3.1.5 Hargeisa milk market There are two common milk markets in Hargeisa; one is in the center of the town and it is known WAAHEEN, the other one is located the north of the city and is nmed GOBANIMO. Both of them are highly crowded and operate between 9:00AM and5:00PM, by considering species it is understandable that there is difference between the regions of the country, mainly camel and cattle milk are sold in Hargeisa markets, although goat milk may be found thus they are view and are merely consumed. While the eastern regions of Somaliland camel and goat milk are the most abundant types used and cattle milk rarely consumed. Source of milk in the market were transported from areas away from Hargeisa; some of them were from the northwest like Geed-ballaar, Gebilay and Alla-ibaday others from the north ward such as Illimaha, Faraweyne and Balligacas. In the west it transported from Quraca abriin , Waddo miikaahiil., Balligubadle of the south ward and Haro-haadlay. Handling of milk to the market in large halls with sufficient sheds to protect it from the sun light unfortunately, the selling milk was stored in open vessels and exposed to the dust and the other environmental contaminants. Whole of the milk are consumed by Hargeisa and were priced according to the demand and their availability. Mostly cattle and camel milk are highly consumed, compared to milk of small ruminant. Table 5 prices of milk in the market Milk type Camel milk Cattle milk Goat milk Price/milk cup 3000 S/L shillings 3000 S/L shillings 1500 S/L shillings Price/liter 4000 S/L shillings 4000 S/L shillings 2000 S/L shillings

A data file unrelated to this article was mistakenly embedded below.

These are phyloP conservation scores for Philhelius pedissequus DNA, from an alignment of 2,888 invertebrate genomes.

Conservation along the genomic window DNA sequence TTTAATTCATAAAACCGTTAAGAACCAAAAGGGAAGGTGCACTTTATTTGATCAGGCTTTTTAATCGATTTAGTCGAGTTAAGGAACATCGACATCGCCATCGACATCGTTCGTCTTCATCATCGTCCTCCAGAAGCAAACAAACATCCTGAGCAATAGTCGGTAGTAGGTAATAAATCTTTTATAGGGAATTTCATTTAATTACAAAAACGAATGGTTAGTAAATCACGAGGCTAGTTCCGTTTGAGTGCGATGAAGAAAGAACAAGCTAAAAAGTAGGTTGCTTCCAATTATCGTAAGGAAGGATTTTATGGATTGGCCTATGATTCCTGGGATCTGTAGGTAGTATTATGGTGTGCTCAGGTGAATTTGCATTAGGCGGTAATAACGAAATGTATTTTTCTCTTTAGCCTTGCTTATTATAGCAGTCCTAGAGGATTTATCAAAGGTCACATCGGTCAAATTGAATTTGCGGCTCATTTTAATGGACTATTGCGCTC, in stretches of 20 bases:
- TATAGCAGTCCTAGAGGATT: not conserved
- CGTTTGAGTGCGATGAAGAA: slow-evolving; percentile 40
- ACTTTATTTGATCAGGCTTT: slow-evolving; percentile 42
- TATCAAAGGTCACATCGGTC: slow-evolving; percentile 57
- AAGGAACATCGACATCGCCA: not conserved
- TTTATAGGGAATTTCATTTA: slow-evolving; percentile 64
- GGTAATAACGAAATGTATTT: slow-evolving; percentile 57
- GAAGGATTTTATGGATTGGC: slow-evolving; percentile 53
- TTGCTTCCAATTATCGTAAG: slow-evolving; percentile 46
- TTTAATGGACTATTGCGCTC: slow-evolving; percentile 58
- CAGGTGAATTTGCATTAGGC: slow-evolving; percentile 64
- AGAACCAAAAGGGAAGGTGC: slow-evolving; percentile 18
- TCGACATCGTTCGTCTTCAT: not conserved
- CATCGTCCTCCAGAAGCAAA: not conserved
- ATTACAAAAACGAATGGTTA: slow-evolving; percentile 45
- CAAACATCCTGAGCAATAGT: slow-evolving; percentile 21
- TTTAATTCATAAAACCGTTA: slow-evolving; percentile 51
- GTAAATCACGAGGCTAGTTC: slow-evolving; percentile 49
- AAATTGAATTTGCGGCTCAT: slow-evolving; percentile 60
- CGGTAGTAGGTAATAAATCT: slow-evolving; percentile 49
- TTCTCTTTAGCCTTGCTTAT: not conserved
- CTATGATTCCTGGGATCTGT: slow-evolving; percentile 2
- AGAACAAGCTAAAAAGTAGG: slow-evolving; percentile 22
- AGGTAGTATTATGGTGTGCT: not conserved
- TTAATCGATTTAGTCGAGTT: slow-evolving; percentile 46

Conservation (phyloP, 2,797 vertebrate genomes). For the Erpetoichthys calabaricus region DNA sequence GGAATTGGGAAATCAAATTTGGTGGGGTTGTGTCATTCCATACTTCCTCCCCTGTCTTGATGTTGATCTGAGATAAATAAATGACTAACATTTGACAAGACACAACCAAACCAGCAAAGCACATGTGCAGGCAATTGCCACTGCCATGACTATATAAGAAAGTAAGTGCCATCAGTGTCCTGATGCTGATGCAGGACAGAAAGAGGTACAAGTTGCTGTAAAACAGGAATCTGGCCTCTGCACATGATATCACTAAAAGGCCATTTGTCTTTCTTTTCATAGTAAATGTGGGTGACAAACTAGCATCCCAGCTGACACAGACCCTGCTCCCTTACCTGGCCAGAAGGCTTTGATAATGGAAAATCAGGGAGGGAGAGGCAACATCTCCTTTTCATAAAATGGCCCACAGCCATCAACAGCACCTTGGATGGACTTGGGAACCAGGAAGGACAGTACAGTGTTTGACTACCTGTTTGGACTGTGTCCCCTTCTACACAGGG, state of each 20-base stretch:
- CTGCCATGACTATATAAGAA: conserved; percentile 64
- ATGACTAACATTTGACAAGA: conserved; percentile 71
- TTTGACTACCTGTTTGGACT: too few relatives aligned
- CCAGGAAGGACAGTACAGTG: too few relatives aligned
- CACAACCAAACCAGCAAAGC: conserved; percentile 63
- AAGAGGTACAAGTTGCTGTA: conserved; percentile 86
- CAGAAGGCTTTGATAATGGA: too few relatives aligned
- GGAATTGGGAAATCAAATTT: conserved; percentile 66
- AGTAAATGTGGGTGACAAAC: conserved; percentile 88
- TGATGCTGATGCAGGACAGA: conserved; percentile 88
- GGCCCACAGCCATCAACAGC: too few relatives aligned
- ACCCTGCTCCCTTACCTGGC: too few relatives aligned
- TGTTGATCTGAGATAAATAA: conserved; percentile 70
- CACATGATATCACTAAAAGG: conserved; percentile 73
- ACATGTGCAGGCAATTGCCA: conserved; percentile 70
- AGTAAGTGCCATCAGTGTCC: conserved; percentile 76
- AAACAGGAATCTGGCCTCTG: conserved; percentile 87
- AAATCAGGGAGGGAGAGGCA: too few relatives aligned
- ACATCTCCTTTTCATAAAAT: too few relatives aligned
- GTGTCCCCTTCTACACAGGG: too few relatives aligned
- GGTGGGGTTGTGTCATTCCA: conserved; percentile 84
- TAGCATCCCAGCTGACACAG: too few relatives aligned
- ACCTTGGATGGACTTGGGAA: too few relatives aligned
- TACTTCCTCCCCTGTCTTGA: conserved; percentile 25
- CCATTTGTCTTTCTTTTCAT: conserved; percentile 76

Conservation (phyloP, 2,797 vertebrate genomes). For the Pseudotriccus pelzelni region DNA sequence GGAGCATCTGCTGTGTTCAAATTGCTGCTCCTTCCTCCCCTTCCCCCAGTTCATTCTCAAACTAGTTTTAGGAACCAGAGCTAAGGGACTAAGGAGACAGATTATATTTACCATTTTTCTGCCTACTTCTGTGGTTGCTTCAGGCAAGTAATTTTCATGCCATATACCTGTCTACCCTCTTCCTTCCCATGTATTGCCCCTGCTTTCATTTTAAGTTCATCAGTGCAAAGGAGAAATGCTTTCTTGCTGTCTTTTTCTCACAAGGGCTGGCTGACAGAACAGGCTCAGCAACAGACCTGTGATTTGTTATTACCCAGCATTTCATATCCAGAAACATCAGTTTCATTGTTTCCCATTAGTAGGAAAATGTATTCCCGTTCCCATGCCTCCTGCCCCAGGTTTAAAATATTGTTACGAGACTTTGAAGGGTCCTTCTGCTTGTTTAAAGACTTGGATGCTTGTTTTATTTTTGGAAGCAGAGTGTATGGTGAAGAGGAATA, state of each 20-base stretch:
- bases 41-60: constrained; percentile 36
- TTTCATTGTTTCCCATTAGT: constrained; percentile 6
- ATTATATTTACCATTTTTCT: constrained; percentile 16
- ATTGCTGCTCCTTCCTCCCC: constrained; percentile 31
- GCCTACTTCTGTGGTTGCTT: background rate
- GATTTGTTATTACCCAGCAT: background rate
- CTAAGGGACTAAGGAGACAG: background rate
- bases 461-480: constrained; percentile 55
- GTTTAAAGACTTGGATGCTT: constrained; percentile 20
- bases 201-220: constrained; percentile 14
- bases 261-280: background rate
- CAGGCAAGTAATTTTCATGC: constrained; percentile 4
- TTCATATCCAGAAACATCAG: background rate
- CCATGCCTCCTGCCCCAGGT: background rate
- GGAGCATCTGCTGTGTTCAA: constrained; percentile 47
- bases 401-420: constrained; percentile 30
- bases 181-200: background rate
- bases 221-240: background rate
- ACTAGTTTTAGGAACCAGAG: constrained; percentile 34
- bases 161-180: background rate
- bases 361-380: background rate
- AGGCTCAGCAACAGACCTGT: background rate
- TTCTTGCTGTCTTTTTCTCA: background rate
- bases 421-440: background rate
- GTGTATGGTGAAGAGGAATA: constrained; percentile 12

3.1.6 Main challenges faced milk market

 Poor transport of milk from rural area.  Improper handling of milk  Insufficient of materials hold of milk  High taxes.